Valentine’s Day: Relationship breakdown advice
Valentine’s Day is a day of romance and it has been statistically proven that marriage proposals skyrocket around this time, unsurprisingly with romance in the air. However, before taking the next step in your relationship, keep your feet on the ground and consider the legal implications that come with moving in together or getting married. It will seem inconceivable now that your relationship might end but thinking about your legal position should this happen, could save you money and further heartache in the long run.
The myth of ‘common law marriage’ is, unfortunately, still very much alive and many people wrongly believe that they will automatically be entitled to share in their partner’s assets upon separation or death.
The law is still somewhat behind the times regarding cohabitation, even though cohabiting couples are the fastest growing families in the UK, and this can have a detrimental effect on the financially vulnerable party.
If you are co-habiting it is important to consider how you would intend to divide assets upon separation or divorce. This can be incorporated into a Living Together Agreement which, if properly prepared, will be legally binding. The Agreement can address ownership of property and what will happen to the assets should the relationship break down.
If you are engaged to be married, you may want to consider entering into a pre-nuptial agreement to attempt to protect assets that you owned prior to the marriage.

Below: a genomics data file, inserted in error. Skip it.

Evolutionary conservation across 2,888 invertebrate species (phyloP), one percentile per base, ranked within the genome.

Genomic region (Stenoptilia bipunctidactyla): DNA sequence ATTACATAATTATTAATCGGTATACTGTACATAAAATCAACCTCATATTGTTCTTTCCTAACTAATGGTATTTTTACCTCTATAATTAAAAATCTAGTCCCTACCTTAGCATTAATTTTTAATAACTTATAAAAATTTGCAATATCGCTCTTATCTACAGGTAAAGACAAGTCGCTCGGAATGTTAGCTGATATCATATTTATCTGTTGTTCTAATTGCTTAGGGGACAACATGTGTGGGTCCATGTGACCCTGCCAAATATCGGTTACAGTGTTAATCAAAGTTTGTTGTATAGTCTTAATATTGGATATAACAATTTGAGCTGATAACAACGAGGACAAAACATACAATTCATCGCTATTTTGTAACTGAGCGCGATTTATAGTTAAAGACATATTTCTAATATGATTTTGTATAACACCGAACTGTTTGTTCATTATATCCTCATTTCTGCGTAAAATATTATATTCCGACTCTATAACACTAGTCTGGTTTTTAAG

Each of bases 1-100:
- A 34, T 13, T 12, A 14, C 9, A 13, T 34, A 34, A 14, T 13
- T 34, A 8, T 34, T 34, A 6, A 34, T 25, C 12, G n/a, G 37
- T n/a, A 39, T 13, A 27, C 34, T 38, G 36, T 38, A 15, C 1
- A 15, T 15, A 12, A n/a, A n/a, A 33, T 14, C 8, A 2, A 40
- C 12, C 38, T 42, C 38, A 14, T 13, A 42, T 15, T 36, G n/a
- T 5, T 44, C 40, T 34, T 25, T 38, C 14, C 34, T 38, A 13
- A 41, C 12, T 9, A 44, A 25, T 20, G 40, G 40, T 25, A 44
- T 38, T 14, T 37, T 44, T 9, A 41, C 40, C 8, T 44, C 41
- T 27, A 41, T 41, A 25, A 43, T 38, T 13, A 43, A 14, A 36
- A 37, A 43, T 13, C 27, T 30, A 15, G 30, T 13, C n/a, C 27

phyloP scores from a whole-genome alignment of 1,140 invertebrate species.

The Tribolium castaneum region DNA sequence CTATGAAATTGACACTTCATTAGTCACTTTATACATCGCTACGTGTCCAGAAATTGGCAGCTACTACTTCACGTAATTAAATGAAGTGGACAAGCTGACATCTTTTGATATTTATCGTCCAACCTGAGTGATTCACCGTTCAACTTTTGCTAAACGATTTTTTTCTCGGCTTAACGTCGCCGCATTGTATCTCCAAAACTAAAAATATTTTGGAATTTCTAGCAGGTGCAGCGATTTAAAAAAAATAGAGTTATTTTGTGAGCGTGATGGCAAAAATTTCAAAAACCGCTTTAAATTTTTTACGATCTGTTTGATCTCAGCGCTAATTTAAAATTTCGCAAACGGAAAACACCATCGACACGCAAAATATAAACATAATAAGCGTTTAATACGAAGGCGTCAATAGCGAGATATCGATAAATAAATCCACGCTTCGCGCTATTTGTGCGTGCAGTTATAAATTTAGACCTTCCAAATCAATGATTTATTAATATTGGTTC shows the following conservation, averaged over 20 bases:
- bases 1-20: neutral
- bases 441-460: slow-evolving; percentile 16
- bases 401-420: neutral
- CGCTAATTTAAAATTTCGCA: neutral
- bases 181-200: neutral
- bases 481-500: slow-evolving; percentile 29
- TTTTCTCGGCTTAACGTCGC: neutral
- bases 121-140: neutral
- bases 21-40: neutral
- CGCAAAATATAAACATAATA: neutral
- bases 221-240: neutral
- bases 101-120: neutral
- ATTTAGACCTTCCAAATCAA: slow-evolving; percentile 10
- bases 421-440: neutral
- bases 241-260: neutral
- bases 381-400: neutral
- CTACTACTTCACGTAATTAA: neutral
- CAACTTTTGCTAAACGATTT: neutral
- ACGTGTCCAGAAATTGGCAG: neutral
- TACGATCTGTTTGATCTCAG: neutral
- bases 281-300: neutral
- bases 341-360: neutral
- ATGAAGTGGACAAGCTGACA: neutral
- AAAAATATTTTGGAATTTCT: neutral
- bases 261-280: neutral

A pre-nuptial agreement is a formal; written agreement between the two parties that must be entered into at least 21 days before the marriage. It can set out ownership of belongings and financial assets as well as specifying how they would be divided in the event of a marriage breakdown.
Although not automatically legally binding, if the Pre-nuptial Agreement has been entered into freely, with appropriate financial disclosure and each of the couple has had independent legal advice then the courts are likely to afford heavy evidential weight to it. As there are certain specific requirements in relation to the preparation of pre-nuptial agreements, we would strongly suggest that these are prepared by a solicitor to give the best chance of being followed by a Court upon divorce.
If you would like advice on how to future-proof your relationship from a legal point of view, speak to one of our specialist family solicitors in Bristol or London. Call 01179 906 9400 or email firstname.lastname@example.org